Timaru’s notoriously inaccurate town clock should soon be running permanently on time again, reports the Timaru Herald. A systems overhaul is underway, which over the course of the next few weeks should result in the right weighting for the pendulum inside it, that controls the timekeeping. The clock often ran too fast, and was also affected by a quake near Methven a few years ago.


Local government officials are concerned candidates might be being put off by increasingly harsh social media abuse from the public, reports Radio NZ. Dunedin mayor Dave Cull says while he accepts criticism will happen, abuse is different.

I’m interested in your thoughts here. My natural instinct is to think they doth protest a bit much – politicians regularly play dirty with each other, so why should it matter if it comes from the public instead? And shouldn’t the public have plenty of latitude to hold their elected representatives to account? On the other hand, I’ve never been a politician, so I probably don’t understand the experience. Give me your views – thebulletin@thespinoff.co.nz.


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Right now on The Spinoff: Duncan Greive has done some serious number crunching on the relative decline in public money going towards public broadcasting. Joseph Nunweek was in the audience for a major Jacinda Ardern speech in Melbourne, and came away with more uneasy questions than answers. Alice Webb-Liddall meets the people behind a service that brings showers to homeless people, giving basic needs and dignity. Elle Hunt ponders the social complexities of buying rounds at the pub, as a cultural difference between NZers and the Brits.

Finally, this is a wonderful essay by novelist Ruby Porter, taking an introspective look at her grandmother, and the town of Levin. It’s lyrical and layered, and I really enjoyed it.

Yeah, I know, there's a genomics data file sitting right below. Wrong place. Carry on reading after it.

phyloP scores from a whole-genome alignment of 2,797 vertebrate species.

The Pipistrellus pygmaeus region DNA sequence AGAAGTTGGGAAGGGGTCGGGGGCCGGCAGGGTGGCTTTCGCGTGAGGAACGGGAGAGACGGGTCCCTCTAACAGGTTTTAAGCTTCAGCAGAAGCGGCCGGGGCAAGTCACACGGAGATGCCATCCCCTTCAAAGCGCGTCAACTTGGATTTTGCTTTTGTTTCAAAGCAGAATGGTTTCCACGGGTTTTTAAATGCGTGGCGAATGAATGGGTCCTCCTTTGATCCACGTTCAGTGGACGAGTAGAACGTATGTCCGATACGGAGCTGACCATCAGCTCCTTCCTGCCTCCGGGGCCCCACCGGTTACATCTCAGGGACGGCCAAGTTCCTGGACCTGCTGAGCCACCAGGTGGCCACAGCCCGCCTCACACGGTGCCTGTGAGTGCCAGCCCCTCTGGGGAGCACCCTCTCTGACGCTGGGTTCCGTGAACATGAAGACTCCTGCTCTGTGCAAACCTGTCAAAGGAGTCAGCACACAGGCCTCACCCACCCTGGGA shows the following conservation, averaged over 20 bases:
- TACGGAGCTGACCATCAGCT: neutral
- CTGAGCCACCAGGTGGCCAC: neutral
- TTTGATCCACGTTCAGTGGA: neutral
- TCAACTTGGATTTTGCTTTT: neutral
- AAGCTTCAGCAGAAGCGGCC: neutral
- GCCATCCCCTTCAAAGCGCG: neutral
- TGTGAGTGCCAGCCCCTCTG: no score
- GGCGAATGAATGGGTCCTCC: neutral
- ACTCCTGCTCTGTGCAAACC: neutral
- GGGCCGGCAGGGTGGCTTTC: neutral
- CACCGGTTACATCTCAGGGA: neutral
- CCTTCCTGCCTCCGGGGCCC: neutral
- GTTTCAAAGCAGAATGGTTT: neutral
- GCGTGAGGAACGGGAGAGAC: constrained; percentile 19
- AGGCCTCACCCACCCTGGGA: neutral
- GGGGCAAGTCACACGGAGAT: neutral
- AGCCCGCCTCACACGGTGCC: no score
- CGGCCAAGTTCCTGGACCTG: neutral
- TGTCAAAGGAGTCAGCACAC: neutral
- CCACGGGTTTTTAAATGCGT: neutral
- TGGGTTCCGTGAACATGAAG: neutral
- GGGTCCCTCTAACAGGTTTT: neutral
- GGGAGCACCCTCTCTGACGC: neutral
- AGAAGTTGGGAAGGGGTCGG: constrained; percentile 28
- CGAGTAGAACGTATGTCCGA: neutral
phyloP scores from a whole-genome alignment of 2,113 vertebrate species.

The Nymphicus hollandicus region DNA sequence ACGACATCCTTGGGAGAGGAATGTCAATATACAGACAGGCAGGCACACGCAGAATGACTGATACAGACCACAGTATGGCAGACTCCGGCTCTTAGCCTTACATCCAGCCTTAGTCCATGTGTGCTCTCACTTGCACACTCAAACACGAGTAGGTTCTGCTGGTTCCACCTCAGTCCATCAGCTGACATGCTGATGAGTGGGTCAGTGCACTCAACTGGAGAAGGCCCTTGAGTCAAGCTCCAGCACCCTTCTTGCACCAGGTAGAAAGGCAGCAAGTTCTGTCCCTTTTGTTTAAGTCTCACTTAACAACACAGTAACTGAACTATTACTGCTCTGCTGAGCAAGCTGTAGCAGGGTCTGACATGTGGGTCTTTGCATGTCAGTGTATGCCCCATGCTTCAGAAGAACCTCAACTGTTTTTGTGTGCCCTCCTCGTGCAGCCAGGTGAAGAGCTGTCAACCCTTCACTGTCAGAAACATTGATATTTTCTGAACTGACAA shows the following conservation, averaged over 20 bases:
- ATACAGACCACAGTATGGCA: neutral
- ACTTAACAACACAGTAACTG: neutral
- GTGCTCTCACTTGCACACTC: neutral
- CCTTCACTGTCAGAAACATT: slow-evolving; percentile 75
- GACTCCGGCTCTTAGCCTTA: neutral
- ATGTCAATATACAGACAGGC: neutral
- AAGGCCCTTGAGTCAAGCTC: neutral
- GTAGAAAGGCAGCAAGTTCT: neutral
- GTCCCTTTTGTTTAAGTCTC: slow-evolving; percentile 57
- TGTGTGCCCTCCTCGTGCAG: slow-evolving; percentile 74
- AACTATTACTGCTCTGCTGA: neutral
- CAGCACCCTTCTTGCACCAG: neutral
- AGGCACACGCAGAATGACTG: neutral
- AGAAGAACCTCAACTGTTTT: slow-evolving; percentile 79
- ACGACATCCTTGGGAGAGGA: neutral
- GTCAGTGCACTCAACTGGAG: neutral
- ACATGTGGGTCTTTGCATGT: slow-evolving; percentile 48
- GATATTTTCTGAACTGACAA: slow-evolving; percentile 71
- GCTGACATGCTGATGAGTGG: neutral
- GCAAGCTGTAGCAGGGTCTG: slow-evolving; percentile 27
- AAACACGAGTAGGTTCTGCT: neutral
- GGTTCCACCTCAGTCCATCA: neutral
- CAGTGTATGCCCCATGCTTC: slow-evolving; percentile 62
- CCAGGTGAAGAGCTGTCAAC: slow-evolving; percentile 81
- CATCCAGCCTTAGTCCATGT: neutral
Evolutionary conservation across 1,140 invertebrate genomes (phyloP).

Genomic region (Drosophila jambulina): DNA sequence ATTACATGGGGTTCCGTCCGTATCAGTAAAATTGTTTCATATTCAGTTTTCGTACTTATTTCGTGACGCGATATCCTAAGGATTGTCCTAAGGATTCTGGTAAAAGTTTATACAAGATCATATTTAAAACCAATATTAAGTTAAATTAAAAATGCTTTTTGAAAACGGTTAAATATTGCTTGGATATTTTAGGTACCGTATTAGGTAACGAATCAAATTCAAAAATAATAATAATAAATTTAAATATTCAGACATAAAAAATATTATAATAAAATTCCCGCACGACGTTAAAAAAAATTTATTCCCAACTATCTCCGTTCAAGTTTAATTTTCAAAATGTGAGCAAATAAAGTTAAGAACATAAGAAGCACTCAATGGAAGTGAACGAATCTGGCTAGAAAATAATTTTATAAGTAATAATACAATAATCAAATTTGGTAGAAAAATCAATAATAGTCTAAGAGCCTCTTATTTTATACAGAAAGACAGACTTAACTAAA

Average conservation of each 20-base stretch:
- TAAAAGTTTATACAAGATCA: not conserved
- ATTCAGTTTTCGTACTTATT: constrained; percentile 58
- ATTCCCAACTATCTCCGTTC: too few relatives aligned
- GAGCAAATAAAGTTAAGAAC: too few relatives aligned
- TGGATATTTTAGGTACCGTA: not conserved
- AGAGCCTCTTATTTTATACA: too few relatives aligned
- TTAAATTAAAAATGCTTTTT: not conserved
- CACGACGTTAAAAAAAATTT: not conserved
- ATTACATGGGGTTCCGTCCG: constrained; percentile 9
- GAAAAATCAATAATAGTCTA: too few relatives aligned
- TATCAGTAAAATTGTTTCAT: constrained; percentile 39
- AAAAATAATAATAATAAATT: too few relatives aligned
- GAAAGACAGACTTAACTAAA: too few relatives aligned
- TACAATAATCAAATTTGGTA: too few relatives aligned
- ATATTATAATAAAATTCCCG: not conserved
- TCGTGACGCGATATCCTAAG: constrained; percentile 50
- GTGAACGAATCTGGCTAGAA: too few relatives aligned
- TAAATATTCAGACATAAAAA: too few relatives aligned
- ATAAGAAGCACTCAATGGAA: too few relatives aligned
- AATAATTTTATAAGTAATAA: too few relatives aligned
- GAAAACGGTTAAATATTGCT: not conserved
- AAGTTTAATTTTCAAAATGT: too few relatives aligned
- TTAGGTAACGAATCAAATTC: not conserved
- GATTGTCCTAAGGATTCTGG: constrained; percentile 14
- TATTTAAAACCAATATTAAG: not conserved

Today’s feature is an insightful look into the way a kids TV show shaped the politics of a generation. Writing on the Pantograph Punch, Briony Bennett looks at personal vs collective responsibility for climate change through the lens of Captain Planet. What I love about the argument being made is that it allows for nuance and complexity. Here’s an excerpt:

The Captain Planet cartoons were immensely popular. Recently, I looked up the episode list online. In the very first episode, aired on 15 September 1990, the Planeteers battle against an oil-rig operation that threatens a marine environment. There were over 100 episodes, running into the mid-2000s, covering a broad range of environmental, social and political issues including nuclear waste, gun violence, dynamite fishing, wildlife extinction and indigenous rights. The storylines remain relevant today.

In the theme song, we hear that Captain Planet is “gonna take pollution down to zero”, a catchphrase that genuinely inspires me to this day. Our hero is fighting on the planet’s side, but we as individuals, the children of the 1990s, have a powerful role to play. He calls us all to the fight: “The power is yours.”


There remains really only one big story in the sports world this morning, and that’s the Silver Ferns. The NZ Herald’s Cheree Kinnear has looked at the future of the team, with a string of key players likely to retire following the World Cup triumph. But among the team dominated by a few legends nearing the end of their careers, there are plenty of young players like Ameliaranne Ekenasio and Gina Crampton who have now had the experience of not just winning a World Cup, but winning narrowly against more highly fancied opponents like England and Australia to do it.

Meanwhile, the Silver Ferns won’t officially get any prize money, but yesterday on Newstalk ZB the Netball Players Association Steph Bond hinted heavily that sponsor ANZ should consider ponying up. This report on Radio NZ explains why there isn’t money available, and basically it’s to do with the international governing bodies for different sports having very different profiles and functions.

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Finally, this is a fantastic interview from a player who has been there before. Speaking to The Spinoff, former Silver Fern Leana de Bruin is absolutely overflowing with praise for Noeline Taurua, and talks about how a dynamic coach can actually turn around players and teams.


From our partners: A two-tier system of energy use is developing, with those on high incomes much more able to reduce their bills than households on lower incomes. Vector’s Chief Risk and Sustainability Officer Kate Beddoe outlines what the company plans to do about that.